So, Towns mentioned to Timberwolves coach Ryan Saunders that his birthday was around the corner. Saunders had the opposite realization: Towns is turning 24 today. Just 24!

“He’s still young,” Saunders said. “As a coach, that gets me excited.”

Towns is one of the NBA’s special talents – a proven star with room to improve. Picking up the momentum he built last season, Towns appears to be really coming into his own this year.

The center is posting his usual impressive numbers (25.8 points and 12.0 rebounds per game), but his new attitude has stolen the show. He fought Joel Embiid and went face-to-face with Rudy Gay.

Don’t let the antics completely overshadow an impressive basketball story, though. Towns has led Minnesota to a surprising 7-4 start by revamping his game. Most of his shots are coming from beyond the arc, and his 4.2 assists per game are a career high.

By creating spacing and keeping the ball moving, Towns is contributing to a style that lifts all the Timberwolves. Perhaps, nobody has benefited more than Andrew Wiggins, who’s fitting right into this modern look.

The transformation is only the latest chapter for Towns, whose reputation has fluctuated significantly throughout his five-year career. This might explain why he already feels so old:

Minnesota drafted Towns No. 1 in 2015, and he won Rookie of the Year. In the 2016 and 2017 NBA general-manager survey, a plurality of voting executives picked Towns as the player they’d most like to start a team with. In the 2017 survey, Towns also received the most votes for league’s best center (even while getting a couple votes as league’s best power forward).

On paper, Towns delivered. He made his first All-Star and All-NBA teams the following season. He also reached the playoffs for the first time.

But Thibodeau and Butler butted heads with Towns, who never showed the hard edge those former Bulls tried to coax from him. After trading Butler, Minnesota went right back to losing.

In the 2018 and 2019 surveys, no general manager picked Towns to start a team with. Only a few picked him as best center.

Now, the landscape has shifted again. Anthony Davis spends a lot of time at power forward. Joel Embiid doesn’t stay as healthy. Nikola Jokic has fallen way off.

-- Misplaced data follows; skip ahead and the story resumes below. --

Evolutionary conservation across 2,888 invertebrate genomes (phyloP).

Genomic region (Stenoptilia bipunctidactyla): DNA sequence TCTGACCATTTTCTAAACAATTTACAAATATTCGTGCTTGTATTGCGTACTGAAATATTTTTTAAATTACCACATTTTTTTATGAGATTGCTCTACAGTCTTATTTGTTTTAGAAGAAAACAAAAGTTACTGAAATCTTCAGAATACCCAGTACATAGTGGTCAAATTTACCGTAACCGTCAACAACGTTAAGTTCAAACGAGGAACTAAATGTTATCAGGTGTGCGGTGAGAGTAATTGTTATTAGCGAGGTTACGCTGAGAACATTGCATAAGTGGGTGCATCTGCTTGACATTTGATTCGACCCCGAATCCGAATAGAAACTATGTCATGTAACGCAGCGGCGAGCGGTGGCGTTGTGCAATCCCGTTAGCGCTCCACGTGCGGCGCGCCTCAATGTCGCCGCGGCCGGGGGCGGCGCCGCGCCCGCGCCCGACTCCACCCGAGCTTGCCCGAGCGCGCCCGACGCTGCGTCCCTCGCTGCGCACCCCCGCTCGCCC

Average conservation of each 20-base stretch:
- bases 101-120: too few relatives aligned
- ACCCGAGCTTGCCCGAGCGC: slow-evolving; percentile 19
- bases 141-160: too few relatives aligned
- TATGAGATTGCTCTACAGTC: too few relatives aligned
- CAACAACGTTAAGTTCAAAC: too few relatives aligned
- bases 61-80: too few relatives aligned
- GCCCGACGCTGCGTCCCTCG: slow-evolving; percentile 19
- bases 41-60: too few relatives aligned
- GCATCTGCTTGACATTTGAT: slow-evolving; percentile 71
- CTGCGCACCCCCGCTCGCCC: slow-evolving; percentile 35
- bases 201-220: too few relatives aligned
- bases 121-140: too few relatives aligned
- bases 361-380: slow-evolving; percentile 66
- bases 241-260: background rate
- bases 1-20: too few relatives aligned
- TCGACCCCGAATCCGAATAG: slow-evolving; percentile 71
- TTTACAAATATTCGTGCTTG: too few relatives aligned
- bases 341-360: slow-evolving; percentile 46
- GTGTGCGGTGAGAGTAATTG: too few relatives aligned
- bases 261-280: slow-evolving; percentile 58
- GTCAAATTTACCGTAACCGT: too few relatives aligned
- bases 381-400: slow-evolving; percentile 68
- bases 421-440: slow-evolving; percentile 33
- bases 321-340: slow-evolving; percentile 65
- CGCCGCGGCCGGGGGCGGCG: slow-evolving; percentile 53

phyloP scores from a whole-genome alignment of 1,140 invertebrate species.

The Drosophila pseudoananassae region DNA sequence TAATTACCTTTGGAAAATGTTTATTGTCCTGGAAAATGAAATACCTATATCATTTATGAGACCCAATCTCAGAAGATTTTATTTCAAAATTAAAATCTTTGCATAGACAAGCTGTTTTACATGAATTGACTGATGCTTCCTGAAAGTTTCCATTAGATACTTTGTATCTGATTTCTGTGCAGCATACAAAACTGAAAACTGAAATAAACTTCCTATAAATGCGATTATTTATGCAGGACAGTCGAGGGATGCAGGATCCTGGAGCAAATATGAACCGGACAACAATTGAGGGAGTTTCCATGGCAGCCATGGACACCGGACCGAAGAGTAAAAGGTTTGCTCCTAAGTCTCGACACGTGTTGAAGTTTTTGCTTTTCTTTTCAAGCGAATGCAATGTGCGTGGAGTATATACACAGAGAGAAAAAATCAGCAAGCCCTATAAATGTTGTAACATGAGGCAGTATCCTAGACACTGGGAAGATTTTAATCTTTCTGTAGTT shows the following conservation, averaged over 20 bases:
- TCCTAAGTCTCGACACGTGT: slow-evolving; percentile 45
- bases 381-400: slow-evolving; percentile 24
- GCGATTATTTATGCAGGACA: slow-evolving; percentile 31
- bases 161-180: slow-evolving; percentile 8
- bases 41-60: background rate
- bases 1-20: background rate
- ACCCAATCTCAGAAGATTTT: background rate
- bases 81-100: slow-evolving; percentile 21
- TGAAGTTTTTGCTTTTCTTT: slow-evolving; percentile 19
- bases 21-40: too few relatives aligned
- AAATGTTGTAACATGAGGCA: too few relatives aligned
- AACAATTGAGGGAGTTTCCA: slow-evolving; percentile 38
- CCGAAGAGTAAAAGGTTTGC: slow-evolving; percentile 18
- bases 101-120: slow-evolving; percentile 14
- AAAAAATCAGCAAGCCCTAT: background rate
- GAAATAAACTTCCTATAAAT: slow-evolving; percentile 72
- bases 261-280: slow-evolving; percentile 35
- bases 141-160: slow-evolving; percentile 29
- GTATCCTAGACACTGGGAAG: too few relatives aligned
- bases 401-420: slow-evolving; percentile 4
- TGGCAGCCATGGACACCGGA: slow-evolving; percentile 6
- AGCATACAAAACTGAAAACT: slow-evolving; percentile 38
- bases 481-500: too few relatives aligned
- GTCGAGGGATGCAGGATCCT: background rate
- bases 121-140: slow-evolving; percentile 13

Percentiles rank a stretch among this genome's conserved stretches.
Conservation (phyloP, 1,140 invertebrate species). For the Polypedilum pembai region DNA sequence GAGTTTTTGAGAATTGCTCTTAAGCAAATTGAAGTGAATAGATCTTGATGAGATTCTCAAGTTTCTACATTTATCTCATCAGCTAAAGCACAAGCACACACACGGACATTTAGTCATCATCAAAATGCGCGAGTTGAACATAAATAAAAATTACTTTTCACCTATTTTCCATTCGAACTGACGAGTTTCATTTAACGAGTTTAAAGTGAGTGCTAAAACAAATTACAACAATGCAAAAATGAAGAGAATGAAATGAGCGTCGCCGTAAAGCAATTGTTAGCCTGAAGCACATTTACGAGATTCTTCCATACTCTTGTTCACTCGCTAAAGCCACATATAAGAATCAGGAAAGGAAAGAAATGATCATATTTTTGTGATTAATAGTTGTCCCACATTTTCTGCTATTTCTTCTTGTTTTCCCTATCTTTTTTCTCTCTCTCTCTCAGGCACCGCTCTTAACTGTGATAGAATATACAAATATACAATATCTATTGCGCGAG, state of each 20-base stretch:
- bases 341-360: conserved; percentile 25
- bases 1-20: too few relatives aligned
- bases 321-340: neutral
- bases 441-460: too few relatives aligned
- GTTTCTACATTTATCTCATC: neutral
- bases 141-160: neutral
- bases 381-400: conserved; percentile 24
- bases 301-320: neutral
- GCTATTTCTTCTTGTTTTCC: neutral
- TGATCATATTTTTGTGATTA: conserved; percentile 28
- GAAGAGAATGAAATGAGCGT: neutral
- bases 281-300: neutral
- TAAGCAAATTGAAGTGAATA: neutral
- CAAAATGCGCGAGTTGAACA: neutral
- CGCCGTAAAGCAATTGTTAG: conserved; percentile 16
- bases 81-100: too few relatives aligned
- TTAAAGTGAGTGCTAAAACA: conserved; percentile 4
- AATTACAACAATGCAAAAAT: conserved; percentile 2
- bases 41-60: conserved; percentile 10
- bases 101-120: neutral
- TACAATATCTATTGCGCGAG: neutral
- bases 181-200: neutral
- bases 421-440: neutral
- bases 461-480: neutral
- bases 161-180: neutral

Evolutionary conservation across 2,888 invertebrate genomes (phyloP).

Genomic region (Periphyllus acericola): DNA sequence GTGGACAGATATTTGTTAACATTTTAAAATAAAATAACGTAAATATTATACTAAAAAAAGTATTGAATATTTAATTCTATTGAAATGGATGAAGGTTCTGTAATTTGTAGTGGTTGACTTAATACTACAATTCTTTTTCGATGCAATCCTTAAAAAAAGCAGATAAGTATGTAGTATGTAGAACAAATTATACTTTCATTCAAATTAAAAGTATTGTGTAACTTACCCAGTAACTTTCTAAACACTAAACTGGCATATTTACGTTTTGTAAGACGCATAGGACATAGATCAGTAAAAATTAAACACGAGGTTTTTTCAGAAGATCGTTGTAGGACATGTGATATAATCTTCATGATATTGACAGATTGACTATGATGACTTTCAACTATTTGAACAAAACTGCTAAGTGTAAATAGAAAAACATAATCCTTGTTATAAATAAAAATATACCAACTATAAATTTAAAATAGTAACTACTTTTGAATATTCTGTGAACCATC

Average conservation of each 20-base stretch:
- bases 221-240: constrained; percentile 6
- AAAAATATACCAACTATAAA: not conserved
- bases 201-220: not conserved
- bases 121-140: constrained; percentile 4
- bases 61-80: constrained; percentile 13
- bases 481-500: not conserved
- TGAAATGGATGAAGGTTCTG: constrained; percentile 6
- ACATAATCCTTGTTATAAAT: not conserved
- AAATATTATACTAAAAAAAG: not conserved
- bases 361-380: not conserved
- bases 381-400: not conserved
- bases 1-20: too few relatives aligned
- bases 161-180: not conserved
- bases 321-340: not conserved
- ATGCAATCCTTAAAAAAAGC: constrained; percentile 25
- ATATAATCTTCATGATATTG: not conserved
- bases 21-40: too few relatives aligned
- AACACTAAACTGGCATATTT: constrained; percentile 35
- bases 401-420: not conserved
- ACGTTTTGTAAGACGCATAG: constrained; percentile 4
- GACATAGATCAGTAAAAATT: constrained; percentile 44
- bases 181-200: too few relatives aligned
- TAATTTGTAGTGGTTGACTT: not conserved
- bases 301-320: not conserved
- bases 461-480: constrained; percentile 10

Towns is the early frontrunner for All-NBA first-team center.

“Everybody takes big steps in their growth at different times,” Saunders said, “and I think we’re seeing that from Karl.”

Towns can’t take anything for granted, and neither can the Timberwolves. But he at least has a good chance for vindication after his preseason playoff talk.

The way Towns has implemented more 3-point shooting into his game is particularly impressive. His 9.0 attempts per game lead NBA bigs, and he’s converting more than 40%. But floating on the perimeter was once a sign Towns was being too passive. Now, Towns is finding the right balance between spotting up beyond the arc and playing aggressively.

That’s in part his own mentality changing, in part his teammates’ mentality changing. Gone are the days when Towns could be an afterthought outside the paint.

“The ball is always going to find KAT,” Timberwolves guard Josh Okogie said. “He’s the center of our offense.”

Towns’ defensive intensity still comes and goes. He still must prove himself in the playoffs, and that usually requires trials and tribulations he hasn’t yet experienced.

But at age 24, Towns is finally/already showing something special.

DeAndre’ Bembry gets ejected for taunting Ricky Rubio, continued talking (video)

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The Hawks are rapidly changing. General manager Travis Schlenk took over just two years ago and has already turned over nearly the entire roster. Only DeAndre’ Bembry remains as an inherited player.

It’s not an easy situation for Bembry, who’s headed toward free agency next summer. He’s playing for a team with a lead executive who never chose him. Bembry can’t count on any team investing in him.

That’s the context in which Bembry got ejected from Atlanta’s loss to the Suns last night. He blocked Ricky Rubio‘s shot, taunted the Phoenix guard, got a technical foul, kept talking and got another technical foul.

The ejection seems pretty weak, but Bembry left himself vulnerable to the techs.

Hawks rookie Cameron Reddish also got ejected for multiple flagrant fouls.

Eric Bledsoe apparently bothered Bulls with post-buzzer dunk (video)

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Eric Bledsoe doesn’t care about the rules – written or unwritten.

As the buzzer sounded in the Bucks’ 124-115 win over the Bulls yesterday, Bledsoe dunked then hung on the rim. The basket came after time expired and didn’t count.

Bulls forward Thaddeus Young and coach Jim Boylen confronted Bledsoe on the court:

Young, via K.C. Johnson of NBC Sports Chicago:

“We all know what it is,” Young said. “They had the game won. There are some things you just don’t do at the end of games just out of common courtesy. We’ll move on. It is what it is. It happened. We just have to be ready when we play them in four or five days. We gotta be ready to get a win.”

“That’s with any team that cares about the morals and principles of the game,” Young said. “If we did that and the score was the opposite, they’d say the same thing. It is what it is. We just gotta be ready in four or five days. We gotta get a win. That’s the only way we can follow it back up now.”

Usually, I’d say: If you don’t like it, stop it. But that doesn’t really apply for a post-game dunk. There’s no defense after the buzzer.

Still, I’m not outraged by Bledsoe’s dunk. I bet, aside from Bulls partisans, most people aren’t (though plenty could work themselves into a tizzy if they desire). Some of Chicago’s bitterness probably stemmed from losing and allowing Bledsoe to score 31 points on 12-of-12 shooting inside the arc.

If the Bulls want to use this as motivation, more power to them. They should. Young, whose professionalism appears exemplary, is an ideal messenger.

But Boylen, who wouldn’t comment on this to the media, can’t claim the moral high ground.